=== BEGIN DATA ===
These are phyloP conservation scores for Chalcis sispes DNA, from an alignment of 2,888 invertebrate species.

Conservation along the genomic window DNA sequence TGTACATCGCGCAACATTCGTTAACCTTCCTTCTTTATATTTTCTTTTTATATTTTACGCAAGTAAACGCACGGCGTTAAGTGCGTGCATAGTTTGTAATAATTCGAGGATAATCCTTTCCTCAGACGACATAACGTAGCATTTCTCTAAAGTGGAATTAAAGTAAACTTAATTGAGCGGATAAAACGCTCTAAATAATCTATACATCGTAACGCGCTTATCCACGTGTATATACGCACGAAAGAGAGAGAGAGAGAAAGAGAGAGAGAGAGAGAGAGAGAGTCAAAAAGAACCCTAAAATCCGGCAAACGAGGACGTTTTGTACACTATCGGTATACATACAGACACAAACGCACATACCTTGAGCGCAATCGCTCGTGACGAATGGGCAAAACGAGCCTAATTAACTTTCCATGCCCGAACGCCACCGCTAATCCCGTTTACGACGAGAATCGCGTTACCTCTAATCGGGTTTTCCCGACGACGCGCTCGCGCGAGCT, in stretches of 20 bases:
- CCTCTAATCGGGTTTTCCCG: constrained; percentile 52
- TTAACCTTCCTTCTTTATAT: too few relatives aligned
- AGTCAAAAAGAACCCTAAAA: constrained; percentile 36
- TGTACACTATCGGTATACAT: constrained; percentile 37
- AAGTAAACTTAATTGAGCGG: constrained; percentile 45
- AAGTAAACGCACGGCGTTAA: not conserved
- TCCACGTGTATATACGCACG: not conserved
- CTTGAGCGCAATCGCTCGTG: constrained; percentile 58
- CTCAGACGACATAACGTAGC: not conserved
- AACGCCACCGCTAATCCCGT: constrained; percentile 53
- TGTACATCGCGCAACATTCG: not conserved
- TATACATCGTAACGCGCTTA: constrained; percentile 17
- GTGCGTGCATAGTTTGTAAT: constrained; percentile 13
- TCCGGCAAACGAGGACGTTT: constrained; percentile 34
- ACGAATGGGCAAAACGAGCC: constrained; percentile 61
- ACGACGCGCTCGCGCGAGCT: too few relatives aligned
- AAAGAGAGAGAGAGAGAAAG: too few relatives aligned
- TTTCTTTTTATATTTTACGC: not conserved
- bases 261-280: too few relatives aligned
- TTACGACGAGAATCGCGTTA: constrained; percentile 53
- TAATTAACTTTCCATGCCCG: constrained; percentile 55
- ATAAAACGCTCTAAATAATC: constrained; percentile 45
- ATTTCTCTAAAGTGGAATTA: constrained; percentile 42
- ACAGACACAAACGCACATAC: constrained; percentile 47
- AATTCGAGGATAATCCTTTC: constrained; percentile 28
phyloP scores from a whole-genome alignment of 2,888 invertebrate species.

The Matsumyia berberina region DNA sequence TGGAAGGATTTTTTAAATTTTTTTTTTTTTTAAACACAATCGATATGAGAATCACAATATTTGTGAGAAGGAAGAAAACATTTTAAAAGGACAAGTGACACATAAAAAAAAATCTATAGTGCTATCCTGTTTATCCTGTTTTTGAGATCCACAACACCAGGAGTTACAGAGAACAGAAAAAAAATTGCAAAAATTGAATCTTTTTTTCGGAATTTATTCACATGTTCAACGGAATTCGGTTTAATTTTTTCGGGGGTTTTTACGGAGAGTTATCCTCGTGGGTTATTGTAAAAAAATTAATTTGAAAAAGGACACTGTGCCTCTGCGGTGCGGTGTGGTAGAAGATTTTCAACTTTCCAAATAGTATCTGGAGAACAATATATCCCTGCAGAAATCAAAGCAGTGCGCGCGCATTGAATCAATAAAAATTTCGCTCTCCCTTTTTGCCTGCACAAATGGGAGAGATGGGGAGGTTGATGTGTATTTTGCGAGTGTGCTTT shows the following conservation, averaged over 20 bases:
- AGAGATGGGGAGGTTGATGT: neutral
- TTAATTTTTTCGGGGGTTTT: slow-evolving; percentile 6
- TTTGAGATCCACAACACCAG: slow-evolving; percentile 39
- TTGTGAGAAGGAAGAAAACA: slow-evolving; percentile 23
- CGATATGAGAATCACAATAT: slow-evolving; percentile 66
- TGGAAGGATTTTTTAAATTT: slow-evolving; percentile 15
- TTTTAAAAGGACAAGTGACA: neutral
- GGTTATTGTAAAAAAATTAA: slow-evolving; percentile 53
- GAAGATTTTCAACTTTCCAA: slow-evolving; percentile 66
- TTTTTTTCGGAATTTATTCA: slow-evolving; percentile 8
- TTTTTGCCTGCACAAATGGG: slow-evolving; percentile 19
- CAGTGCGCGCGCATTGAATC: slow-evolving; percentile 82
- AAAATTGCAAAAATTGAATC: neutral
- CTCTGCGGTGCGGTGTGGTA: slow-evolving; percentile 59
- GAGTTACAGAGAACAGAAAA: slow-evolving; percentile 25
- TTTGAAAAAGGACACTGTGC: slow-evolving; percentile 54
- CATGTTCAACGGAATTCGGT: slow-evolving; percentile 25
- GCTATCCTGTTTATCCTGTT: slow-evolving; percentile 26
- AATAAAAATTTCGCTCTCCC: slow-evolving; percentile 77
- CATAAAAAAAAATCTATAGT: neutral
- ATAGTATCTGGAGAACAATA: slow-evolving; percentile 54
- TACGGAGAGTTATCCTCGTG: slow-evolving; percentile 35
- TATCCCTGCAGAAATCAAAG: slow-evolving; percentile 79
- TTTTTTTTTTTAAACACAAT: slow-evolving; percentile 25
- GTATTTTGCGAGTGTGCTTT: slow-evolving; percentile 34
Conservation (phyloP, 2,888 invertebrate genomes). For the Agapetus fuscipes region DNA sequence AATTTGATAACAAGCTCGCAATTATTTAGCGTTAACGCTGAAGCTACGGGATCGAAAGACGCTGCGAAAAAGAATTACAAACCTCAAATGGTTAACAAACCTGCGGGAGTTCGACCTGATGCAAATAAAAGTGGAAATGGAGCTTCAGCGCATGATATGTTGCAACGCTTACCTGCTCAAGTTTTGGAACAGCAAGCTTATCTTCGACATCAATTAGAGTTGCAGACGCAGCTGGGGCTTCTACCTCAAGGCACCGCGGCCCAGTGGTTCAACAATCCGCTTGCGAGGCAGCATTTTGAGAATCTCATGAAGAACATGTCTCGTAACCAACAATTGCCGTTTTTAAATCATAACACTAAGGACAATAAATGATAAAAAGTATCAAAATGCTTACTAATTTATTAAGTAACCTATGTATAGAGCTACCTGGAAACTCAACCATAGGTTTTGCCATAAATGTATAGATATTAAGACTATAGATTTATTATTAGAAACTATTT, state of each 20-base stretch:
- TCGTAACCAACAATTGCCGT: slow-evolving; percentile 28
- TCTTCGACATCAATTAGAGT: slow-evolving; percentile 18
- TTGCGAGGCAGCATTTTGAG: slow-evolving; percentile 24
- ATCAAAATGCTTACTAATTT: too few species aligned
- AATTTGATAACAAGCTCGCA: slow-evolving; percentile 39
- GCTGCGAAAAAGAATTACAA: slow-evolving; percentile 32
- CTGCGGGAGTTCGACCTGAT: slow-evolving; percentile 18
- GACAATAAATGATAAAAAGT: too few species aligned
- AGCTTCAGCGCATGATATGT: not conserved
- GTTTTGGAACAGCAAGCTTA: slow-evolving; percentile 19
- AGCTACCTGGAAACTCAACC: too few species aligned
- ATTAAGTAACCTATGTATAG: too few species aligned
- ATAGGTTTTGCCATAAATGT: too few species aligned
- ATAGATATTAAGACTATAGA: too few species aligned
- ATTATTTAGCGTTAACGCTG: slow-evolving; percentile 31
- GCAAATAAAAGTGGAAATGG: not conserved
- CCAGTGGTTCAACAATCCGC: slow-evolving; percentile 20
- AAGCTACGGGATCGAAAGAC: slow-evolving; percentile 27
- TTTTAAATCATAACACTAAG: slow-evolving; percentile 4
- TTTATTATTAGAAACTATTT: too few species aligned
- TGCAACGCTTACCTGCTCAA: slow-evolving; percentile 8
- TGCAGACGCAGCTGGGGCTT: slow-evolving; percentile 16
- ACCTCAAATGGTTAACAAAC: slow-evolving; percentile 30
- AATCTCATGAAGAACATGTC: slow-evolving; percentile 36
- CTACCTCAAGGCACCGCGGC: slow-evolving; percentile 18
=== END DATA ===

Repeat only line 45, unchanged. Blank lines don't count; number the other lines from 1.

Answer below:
- TTTGAAAAAGGACACTGTGC: slow-evolving; percentile 54